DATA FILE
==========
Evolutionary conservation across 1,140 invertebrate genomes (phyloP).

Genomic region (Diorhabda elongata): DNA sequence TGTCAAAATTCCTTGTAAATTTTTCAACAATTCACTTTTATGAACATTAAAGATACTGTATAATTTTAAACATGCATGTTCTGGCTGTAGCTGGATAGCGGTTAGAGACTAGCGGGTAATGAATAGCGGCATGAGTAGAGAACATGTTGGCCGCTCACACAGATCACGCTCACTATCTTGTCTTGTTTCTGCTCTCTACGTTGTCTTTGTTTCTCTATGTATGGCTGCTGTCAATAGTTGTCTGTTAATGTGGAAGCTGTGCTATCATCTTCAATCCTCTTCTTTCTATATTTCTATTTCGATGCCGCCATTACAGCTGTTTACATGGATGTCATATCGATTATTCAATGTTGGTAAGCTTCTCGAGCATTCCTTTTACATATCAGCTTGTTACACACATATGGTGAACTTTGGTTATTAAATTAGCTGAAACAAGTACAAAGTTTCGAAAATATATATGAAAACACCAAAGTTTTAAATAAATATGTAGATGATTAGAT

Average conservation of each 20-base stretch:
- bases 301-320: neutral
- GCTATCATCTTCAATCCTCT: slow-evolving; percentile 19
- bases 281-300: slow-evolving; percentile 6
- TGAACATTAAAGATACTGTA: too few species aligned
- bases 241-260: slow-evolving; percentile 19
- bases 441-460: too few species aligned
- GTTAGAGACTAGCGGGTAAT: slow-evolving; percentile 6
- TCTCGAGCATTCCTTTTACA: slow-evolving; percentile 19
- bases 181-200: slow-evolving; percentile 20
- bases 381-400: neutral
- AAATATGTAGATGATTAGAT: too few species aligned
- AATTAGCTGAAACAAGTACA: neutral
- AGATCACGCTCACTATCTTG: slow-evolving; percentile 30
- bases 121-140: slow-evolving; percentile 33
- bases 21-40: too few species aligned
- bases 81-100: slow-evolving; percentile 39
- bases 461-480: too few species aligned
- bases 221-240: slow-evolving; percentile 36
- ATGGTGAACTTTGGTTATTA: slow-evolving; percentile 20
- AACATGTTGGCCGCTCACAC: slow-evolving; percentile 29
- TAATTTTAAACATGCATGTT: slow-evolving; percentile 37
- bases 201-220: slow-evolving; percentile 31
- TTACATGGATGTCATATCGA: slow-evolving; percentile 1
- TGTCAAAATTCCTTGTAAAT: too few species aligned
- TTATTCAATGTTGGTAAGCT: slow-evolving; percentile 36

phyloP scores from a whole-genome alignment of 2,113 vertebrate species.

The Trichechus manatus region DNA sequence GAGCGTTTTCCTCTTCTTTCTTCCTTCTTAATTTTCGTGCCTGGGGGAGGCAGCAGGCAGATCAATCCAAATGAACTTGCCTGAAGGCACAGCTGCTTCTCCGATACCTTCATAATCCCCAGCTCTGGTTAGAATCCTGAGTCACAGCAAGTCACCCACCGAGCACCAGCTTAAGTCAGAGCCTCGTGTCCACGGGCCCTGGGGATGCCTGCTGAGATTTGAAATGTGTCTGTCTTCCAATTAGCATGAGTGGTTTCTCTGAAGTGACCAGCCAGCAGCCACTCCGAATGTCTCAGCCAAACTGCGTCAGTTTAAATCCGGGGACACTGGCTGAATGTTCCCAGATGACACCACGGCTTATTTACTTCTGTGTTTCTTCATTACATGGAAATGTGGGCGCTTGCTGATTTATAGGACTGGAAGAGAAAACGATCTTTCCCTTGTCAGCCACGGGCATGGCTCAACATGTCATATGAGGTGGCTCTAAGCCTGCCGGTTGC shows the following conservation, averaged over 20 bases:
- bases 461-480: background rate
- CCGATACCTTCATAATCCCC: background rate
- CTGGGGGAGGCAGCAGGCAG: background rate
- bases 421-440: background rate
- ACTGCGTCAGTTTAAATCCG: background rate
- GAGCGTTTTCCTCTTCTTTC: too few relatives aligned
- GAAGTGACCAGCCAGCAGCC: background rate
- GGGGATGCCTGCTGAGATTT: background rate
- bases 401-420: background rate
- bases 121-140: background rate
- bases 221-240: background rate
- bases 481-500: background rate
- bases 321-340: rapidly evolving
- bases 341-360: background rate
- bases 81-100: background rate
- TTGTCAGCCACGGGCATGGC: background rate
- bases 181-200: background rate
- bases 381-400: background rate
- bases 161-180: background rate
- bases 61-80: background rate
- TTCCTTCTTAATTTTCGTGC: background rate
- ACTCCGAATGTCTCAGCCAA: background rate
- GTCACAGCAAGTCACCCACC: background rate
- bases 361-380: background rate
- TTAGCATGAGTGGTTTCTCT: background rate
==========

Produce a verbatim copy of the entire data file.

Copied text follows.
Evolutionary conservation across 1,140 invertebrate genomes (phyloP).

Genomic region (Diorhabda elongata): DNA sequence TGTCAAAATTCCTTGTAAATTTTTCAACAATTCACTTTTATGAACATTAAAGATACTGTATAATTTTAAACATGCATGTTCTGGCTGTAGCTGGATAGCGGTTAGAGACTAGCGGGTAATGAATAGCGGCATGAGTAGAGAACATGTTGGCCGCTCACACAGATCACGCTCACTATCTTGTCTTGTTTCTGCTCTCTACGTTGTCTTTGTTTCTCTATGTATGGCTGCTGTCAATAGTTGTCTGTTAATGTGGAAGCTGTGCTATCATCTTCAATCCTCTTCTTTCTATATTTCTATTTCGATGCCGCCATTACAGCTGTTTACATGGATGTCATATCGATTATTCAATGTTGGTAAGCTTCTCGAGCATTCCTTTTACATATCAGCTTGTTACACACATATGGTGAACTTTGGTTATTAAATTAGCTGAAACAAGTACAAAGTTTCGAAAATATATATGAAAACACCAAAGTTTTAAATAAATATGTAGATGATTAGAT

Average conservation of each 20-base stretch:
- bases 301-320: neutral
- GCTATCATCTTCAATCCTCT: slow-evolving; percentile 19
- bases 281-300: slow-evolving; percentile 6
- TGAACATTAAAGATACTGTA: too few species aligned
- bases 241-260: slow-evolving; percentile 19
- bases 441-460: too few species aligned
- GTTAGAGACTAGCGGGTAAT: slow-evolving; percentile 6
- TCTCGAGCATTCCTTTTACA: slow-evolving; percentile 19
- bases 181-200: slow-evolving; percentile 20
- bases 381-400: neutral
- AAATATGTAGATGATTAGAT: too few species aligned
- AATTAGCTGAAACAAGTACA: neutral
- AGATCACGCTCACTATCTTG: slow-evolving; percentile 30
- bases 121-140: slow-evolving; percentile 33
- bases 21-40: too few species aligned
- bases 81-100: slow-evolving; percentile 39
- bases 461-480: too few species aligned
- bases 221-240: slow-evolving; percentile 36
- ATGGTGAACTTTGGTTATTA: slow-evolving; percentile 20
- AACATGTTGGCCGCTCACAC: slow-evolving; percentile 29
- TAATTTTAAACATGCATGTT: slow-evolving; percentile 37
- bases 201-220: slow-evolving; percentile 31
- TTACATGGATGTCATATCGA: slow-evolving; percentile 1
- TGTCAAAATTCCTTGTAAAT: too few species aligned
- TTATTCAATGTTGGTAAGCT: slow-evolving; percentile 36

phyloP scores from a whole-genome alignment of 2,113 vertebrate species.

The Trichechus manatus region DNA sequence GAGCGTTTTCCTCTTCTTTCTTCCTTCTTAATTTTCGTGCCTGGGGGAGGCAGCAGGCAGATCAATCCAAATGAACTTGCCTGAAGGCACAGCTGCTTCTCCGATACCTTCATAATCCCCAGCTCTGGTTAGAATCCTGAGTCACAGCAAGTCACCCACCGAGCACCAGCTTAAGTCAGAGCCTCGTGTCCACGGGCCCTGGGGATGCCTGCTGAGATTTGAAATGTGTCTGTCTTCCAATTAGCATGAGTGGTTTCTCTGAAGTGACCAGCCAGCAGCCACTCCGAATGTCTCAGCCAAACTGCGTCAGTTTAAATCCGGGGACACTGGCTGAATGTTCCCAGATGACACCACGGCTTATTTACTTCTGTGTTTCTTCATTACATGGAAATGTGGGCGCTTGCTGATTTATAGGACTGGAAGAGAAAACGATCTTTCCCTTGTCAGCCACGGGCATGGCTCAACATGTCATATGAGGTGGCTCTAAGCCTGCCGGTTGC shows the following conservation, averaged over 20 bases:
- bases 461-480: background rate
- CCGATACCTTCATAATCCCC: background rate
- CTGGGGGAGGCAGCAGGCAG: background rate
- bases 421-440: background rate
- ACTGCGTCAGTTTAAATCCG: background rate
- GAGCGTTTTCCTCTTCTTTC: too few relatives aligned
- GAAGTGACCAGCCAGCAGCC: background rate
- GGGGATGCCTGCTGAGATTT: background rate
- bases 401-420: background rate
- bases 121-140: background rate
- bases 221-240: background rate
- bases 481-500: background rate
- bases 321-340: rapidly evolving
- bases 341-360: background rate
- bases 81-100: background rate
- TTGTCAGCCACGGGCATGGC: background rate
- bases 181-200: background rate
- bases 381-400: background rate
- bases 161-180: background rate
- bases 61-80: background rate
- TTCCTTCTTAATTTTCGTGC: background rate
- ACTCCGAATGTCTCAGCCAA: background rate
- GTCACAGCAAGTCACCCACC: background rate
- bases 361-380: background rate
- TTAGCATGAGTGGTTTCTCT: background rate